Appeal Number: PA/06048/2017 (Miss HA AND SSHD)
Appeal Number: PA/06048/2017 (Miss HA AND SSHD)
In this appeal Upper Tribunal judge Kebede noted Mr Masood’s submissions as follows and dismissed the appeal brought by the Secretary of State:
“Mr Masood submitted that the judge had not erred in law and was entitled to follow the country guidance. In that respect he relied upon the case of SG (Iraq) v Secretary of State for the Home Department  EWCA Civ 940 in which Lord Justice Stanley Burton stated at paragraph 67: “In my judgment a Country Guidance determination of the Upper Tribunal (Immigration and Asylum Chamber) remains authoritative unless and until it is set aside on appeal or replaced by a subsequent Country Guidance determination.”
It was Mr Masood’s submission that the judge had looked at all the evidence before her and had noted that the reports referred to the situation in Mogadishu improving but that risks remained. The finding the judge made regarding the durability of the situation was one that was open to her and was in accordance with paragraph 363 of the decision in AMM. The grounds were no more than a disagreement with the judge’s decision. With regard to the appellant’s own circumstances, it was found in AMM that clan-based violence was no longer relevant and that following the arrival of Al-Shabab the majority clans who were previously powerful were no longer powerful. The appellant’s experiences related to his circumstances previously when there was a distinction between the minority and majority clans. The judge adequately addressed the appellant’s personal circumstances.
Ms Martin made no further submissions in response.
Consideration and findings
It is the case that the country guidance in AMM, in particular that relating to humanitarian protection as regards the situation in Mogadishu, is to be reviewed in an appeal listed for hearing in December 2013. Nevertheless, AMM currently remains authoritative guidance and, as found in SG (Iraq), the Tribunal was entitled to follow it.
Judge Thomas was fully aware, as she stated at paragraph 17 of her determination, that the latest information indicated that the situation in Mogadishu had improved following the withdrawal of Al-Shabab. She was fully aware of the Upper Tribunal’s view, expressed in paragraph 363 of AMM, that it was open to judicial fact-finders to conclude that the necessary element of durability had been satisfied, on the basis of new evidence arising since the guidance was given. Accordingly, she gave careful consideration to that evidence and, at paragraph 16, assessed the background information before her. She referred to several reports in the documentary evidence before her and considered not only those relied upon by the appellant, but also, as is apparent from her comment at the end of paragraph 16, those relied upon by the respondent. Whilst she did not quote extensively from the latter, it is clear that she took into account all the evidence from both parties. It is not the case, as asserted by the respondent, that she failed to engage with the changes that had taken place in Mogadishu. As such, it was open to her to conclude, in the light of the background information to which she referred, that the changes resulting from Al-Shabab’s withdrawal were not sufficiently durable to cause her to depart from the country guidance in AMM. I would agree with Mr Masood that the grounds of appeal are, in that respect, no more than a disagreement with her findings on the evidence before her.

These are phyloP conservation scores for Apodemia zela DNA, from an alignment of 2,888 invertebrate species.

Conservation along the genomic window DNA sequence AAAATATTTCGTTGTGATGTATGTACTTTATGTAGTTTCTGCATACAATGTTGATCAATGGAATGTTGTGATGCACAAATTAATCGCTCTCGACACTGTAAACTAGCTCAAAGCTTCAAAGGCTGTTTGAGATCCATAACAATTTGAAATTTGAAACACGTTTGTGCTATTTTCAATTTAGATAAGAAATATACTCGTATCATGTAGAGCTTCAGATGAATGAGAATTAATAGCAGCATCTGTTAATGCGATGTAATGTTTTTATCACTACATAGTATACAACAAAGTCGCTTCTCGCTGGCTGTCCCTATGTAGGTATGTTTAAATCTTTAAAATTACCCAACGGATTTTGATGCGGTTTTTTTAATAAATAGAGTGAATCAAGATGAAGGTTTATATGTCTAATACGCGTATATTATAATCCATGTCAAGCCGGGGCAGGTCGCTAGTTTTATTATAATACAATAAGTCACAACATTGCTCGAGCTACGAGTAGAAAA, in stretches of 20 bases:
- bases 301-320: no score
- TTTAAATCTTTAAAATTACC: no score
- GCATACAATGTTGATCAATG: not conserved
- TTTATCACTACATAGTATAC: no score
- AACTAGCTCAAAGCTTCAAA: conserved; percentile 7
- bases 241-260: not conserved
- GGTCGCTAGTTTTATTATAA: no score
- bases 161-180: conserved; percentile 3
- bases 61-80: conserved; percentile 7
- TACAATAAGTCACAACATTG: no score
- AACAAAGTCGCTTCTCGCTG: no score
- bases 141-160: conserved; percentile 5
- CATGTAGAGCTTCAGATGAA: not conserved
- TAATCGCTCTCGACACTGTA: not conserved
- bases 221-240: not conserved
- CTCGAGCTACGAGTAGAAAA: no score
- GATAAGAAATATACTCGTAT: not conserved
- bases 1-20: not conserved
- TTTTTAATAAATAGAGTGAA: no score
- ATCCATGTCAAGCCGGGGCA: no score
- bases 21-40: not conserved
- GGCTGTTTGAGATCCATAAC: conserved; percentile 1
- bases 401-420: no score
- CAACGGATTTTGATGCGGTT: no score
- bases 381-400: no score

With respect to the ground relating to the appellant’s personal circumstances, that was not a matter particularly emphasised by Ms Martin as an independent and discrete issue and indeed I had to enquire whether that ground was pursued. It is the case that the judge did not set out in paragraph 17 an in-depth analysis of the appellant’s circumstances. However it is plain, from her findings at paragraph 15 that that was a matter to which she had full regard. It is also plain, from her findings at paragraph 17, that she was fully aware of the guidance in AMM, as set out at paragraph 1 of the head-note and in paragraph 594 of the main body of the decision, and quoted at paragraph 12 of her determination, of the exceptions to the general risk of Article 15(c) harm for those returning to Mogadishu after a significant period of time abroad, namely for those persons connected with powerful actors or belonging to a category of middle class or professional persons. That was a matter to which she gave specific consideration and upon which she made reasoned findings. Although not a matter specifically referred to by the judge, Mr Masood made the further, valid point that the appellant’s circumstances prior to leaving Mogadishu arose as a result of the distinction at that time between majority and minority clans, a distinction that the Upper Tribunal found in AMM was no longer of significance following the arrival of Al-Shabab. Accordingly, it seems to me that the judge’s findings at paragraph 17 adequately addressed the question of risk on the basis of the appellant’s own, individual circumstances.”